Half a Dozen of the Other

This isn’t a gardening blog.

Really. Really, it isn’t.

It’s a blog about Turtle’s life.

On the other hand, some of you may be wearying of photos of DIRT in one aspect or another: healthy DIRT, stony DIRT, rainy DIRT, dusty DIRT, DIRT in wheelbarrows, DIRT on hands, DIRT on dogs, DIRT on floors, brown DIRT, grey DIRT, red DIRT…

You get the picture.

And Thursday’s delivery of a truckload of topsoil is so not helping.

Let’s say, then, that Alex Trebeck is having a bad hair day. He’s got his quiz question-answers all lined up, but has lost the answer-questions. The category is “plants”. Here are six photos with their clues. Can you identify any or all of them? Because Turtle sure can’t. Thanks in advance if you recognize any!

PS I’ve never tried using the slideshow function before. If it’s new to you too, you’ll find that if you mouse over it, there will be forwards/backwards/stop buttons. And to be sure which plant goes with which clue, Mystery Plant#1 is the only one that’s got chew holes (if you squint, you may even find a snail on the central leaf).

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Mystery Plant#1. Found deep under the hedgerow, these snail snackbars have elephantine leaves with maroon undersides and stems.

Mystery Plant#2. Its deeply notched, shiny leaves grow directly from a red stem.

Mystery Plant#3. This plant has delicate, soft, ferny foliage.

Mystery Plant#4. The dull green  “antlers” of its leaf radiate like the spokes of a wheel.

Mystery Plant#5. This low, mounding weed is about to break into white blossoms.

Mystery Plant#6. At the centre of this perennial’s fuzzy, pointed leaves lies a pine-cone-shaped bud waiting to burst.

13 Responses to Half a Dozen of the Other

  1. Ummmmm, I’ll take “Things Inside Your Computer” for $800, Alex …

  2. lavenderbay says:

    Okay, James! “This hot drink may help keep Mama alert, but puts the Motherboard to sleep.” (Man, your posts are memorable!)

  3. and we’re certain they’re not weeds?

  4. S. Le says:

    Love the slideshow! Beautiful! When faced with a wildflower project, Art Major and I discovered 27 distinct varieties in our woods!

  5. lavenderbay says:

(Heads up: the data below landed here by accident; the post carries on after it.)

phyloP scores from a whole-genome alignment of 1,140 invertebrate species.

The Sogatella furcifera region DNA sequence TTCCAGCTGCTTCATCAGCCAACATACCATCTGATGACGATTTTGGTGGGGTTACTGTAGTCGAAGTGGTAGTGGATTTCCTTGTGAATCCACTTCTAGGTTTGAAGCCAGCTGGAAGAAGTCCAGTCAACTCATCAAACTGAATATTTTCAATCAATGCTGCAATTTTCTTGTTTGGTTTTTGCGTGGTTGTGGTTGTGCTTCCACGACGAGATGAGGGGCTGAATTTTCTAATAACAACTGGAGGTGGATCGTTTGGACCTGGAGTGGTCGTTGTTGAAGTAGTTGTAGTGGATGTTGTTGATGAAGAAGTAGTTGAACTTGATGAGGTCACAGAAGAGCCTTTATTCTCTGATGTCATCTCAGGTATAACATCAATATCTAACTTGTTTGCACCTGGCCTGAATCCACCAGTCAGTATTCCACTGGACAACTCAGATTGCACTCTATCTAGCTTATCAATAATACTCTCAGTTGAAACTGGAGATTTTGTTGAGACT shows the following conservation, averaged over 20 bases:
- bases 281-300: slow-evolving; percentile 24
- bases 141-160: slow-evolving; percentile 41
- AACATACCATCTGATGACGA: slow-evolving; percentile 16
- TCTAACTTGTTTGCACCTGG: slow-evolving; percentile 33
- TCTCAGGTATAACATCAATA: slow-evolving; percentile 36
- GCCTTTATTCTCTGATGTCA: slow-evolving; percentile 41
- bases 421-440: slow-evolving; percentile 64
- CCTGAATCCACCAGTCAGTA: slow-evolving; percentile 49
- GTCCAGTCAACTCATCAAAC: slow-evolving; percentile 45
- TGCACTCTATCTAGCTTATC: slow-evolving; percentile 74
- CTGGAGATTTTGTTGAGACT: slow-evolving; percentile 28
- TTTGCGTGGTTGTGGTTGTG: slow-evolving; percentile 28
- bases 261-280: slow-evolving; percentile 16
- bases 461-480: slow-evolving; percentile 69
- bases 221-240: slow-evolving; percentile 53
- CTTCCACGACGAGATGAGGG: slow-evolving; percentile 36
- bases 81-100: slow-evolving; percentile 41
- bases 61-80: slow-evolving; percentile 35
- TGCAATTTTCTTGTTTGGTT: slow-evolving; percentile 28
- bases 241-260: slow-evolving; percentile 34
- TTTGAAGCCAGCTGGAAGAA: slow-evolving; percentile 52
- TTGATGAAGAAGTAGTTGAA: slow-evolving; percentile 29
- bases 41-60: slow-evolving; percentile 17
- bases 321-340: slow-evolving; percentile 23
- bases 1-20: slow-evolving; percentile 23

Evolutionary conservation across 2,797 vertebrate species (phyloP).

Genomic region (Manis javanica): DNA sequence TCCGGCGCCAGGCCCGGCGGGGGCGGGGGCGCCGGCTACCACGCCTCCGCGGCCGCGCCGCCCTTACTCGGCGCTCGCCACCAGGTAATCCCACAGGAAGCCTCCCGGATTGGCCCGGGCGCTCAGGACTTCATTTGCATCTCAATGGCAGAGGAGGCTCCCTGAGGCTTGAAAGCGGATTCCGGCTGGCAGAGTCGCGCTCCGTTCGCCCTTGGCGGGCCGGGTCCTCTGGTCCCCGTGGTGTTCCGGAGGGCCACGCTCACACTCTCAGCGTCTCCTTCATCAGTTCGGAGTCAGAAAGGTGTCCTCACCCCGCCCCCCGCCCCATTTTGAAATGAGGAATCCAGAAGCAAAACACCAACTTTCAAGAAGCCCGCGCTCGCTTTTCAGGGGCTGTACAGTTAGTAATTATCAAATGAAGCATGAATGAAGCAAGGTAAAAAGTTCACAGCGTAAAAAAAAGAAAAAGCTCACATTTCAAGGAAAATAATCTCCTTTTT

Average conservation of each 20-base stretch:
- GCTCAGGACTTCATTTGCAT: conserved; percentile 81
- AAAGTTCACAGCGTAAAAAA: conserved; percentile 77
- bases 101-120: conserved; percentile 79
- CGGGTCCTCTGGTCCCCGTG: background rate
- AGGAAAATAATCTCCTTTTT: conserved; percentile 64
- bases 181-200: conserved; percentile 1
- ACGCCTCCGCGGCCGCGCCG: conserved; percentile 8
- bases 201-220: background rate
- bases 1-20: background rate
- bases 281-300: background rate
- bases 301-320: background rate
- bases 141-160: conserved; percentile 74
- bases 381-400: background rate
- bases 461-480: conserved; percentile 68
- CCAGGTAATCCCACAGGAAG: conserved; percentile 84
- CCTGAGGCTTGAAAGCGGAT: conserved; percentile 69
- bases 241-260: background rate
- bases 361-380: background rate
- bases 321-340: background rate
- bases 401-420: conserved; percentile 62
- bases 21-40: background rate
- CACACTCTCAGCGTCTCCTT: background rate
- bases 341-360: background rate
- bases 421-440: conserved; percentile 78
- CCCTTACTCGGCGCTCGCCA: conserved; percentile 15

No, we’re not certain, Stephanie. Number 5 is definitely a weed and number 6, in the front flower bed, is definitely a perennial (we’ve been living here only since September). The other four are all located in the Alpine Currant hedging between our property and next door. I especially like the foliage of numbers 3 and 4. Number 1 looks as though it should be in a pot by the window sill in a living room — far away from vigilante snails.

    Excellent, S. Le! Isn’t it wonderful to know that your knowledge of wild things — wildflowers, or birds, or trees, for example — tallies up in the dozens?

  6. Tony says:

    I can’t help with any of them. Have been away for a few days & am frantically trying to catch up with my blog reading. I like seeing all your garden stuff. Great to see how your garden/yard is developing. Dirt is good, nothing like time in the garden getting your hands in the dirt

  7. lavenderbay says:

    Thanks, Tony, I’m glad to know you’re enjoying all my outdoor pictures. We’ll be planting the seedlings any day now, and I’m trying to refrain from photographing every blessed last one of them!

  8. pennycat says:

    #6 Echinacea (purle coneflower)

  9. pennycat says:

    Hmmm, paw slipped, I meant, PURRRRPLE CONEFLOWER!!!

  10. lavenderbay says:

    And Pennycat takes the lead with 8,000 points!

    Please bear in mind, Ms Cat, that if it blooms purple, your score is automatically doubled. We’ll find out after the (two week) break!

  11. Stevie says:

    Here are some ideas for you:
    1. perhaps Ligularia dentata or Bergenia
    4. Hardy Geranium
    6. Centaurea Montana (bachelor button)

  12. lavenderbay says:

    Thanks for stopping by, Stevie! The Wikipedia article on Bergenia has a photo of one almost as chewed as mine, so it’s a strong possibility. Your guess of Hardy Geranium looks good, too. Not positive about the Centaurea — I’ll have to post another photo once it blooms, and satisfy everyone’s curiosity.

  13. […] remember those six Mystery Plants from last week? Here are developments on four of […]

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